What is it?
Since I’m technically talking about two somewhat distinct things, I’ll start by briefly explaining that, according to its documentation, “Atomic Red Team is a library of simple tests that every security team can execute to test their controls.” These tests “are focused, have few dependencies, and are defined in a structured format that can be” readily automated.
Atomic Red Team’s chain reactions are grounded in the concept that adversaries do not leverage attack techniques in isolation. In fact, adversaries generally chain a variety of techniques and tactics together in an effort to accomplish their goal, whatever it is. To these points, chain reactions are sequential combinations of Atomic Red Team tests that form more realistic execution and better simulate how an attack would unfold in the real world. Practically speaking, they offer security teams with at least an intermediate level of technical proficiency and maturity a place to begin their journey with end-to-end testing.
Why should I use it?
Security teams can benefit from using chain reactions because they will enable them to test their detection coverage against simulated attacks and also identify where opportunities for detection exist within a chain of attack techniques.
As we all know, very few (if any) detection techniques work perfectly in the real world, no matter how well they perform in a lab. This is because the actual context around an attack introduces unexpected variables that can cause detection rules to fall down, reducing their scope and effectiveness. When you test against individual techniques, you are testing without this critical context, and chain reactions are designed to provide some of that additional context.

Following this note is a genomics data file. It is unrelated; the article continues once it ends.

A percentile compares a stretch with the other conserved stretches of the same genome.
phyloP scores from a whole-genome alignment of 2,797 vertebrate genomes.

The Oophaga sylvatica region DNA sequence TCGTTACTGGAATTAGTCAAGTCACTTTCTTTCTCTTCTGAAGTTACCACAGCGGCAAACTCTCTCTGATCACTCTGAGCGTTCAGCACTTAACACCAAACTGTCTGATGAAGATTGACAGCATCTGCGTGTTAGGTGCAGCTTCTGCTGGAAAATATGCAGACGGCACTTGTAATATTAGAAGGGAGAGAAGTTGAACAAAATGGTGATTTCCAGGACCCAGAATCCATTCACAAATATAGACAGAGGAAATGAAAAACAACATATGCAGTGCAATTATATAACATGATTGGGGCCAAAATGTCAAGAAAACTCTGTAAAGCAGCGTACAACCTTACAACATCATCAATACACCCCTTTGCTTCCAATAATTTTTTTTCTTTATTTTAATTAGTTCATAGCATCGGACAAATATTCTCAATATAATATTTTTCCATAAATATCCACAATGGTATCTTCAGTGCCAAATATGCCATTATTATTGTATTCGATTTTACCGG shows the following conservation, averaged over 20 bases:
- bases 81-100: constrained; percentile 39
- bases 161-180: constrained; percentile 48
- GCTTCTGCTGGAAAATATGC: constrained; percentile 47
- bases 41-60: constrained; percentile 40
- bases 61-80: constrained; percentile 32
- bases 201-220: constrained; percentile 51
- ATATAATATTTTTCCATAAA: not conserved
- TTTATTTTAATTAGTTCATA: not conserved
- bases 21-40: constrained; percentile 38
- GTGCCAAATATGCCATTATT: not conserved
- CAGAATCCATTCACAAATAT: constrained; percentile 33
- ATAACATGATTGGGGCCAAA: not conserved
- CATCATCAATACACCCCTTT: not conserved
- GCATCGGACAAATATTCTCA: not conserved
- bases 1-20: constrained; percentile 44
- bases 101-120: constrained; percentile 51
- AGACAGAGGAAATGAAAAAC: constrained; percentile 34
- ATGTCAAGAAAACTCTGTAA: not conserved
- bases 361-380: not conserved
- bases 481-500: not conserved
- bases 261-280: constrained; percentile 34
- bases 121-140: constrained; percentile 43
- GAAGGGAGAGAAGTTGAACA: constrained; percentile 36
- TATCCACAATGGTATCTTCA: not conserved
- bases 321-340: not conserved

Who is this for and how long will it take to set up?
Chain reactions are particularly helpful for offensive and defensive security practitioners who are looking to validate and improve visibility, detection, and response capabilities. Atomic Red Team has been mapped directly to ATT&CK since the very beginning, so running tests with the platform will make you and your team more familiar with the way these techniques manifest in actual attacks. In turn, this will help everyone start discovering opportunities for detection as they run tests.
Atomic Red Team was designed to be low drag, so that you just need to clone the repository down and begin executing tests!
Is there anything other than tools to help get started with ATT&CK?
Of course! We’re hosting a webinar this coming Tuesday, April 23 at 11 a.m. (MT). The authors of our 2019 Threat Detection Report will discuss prevalent ATT&CK techniques and how you can build out strategies for stopping the adversaries who leverage them. Click the link in the big red box beneath this text for more information and to register!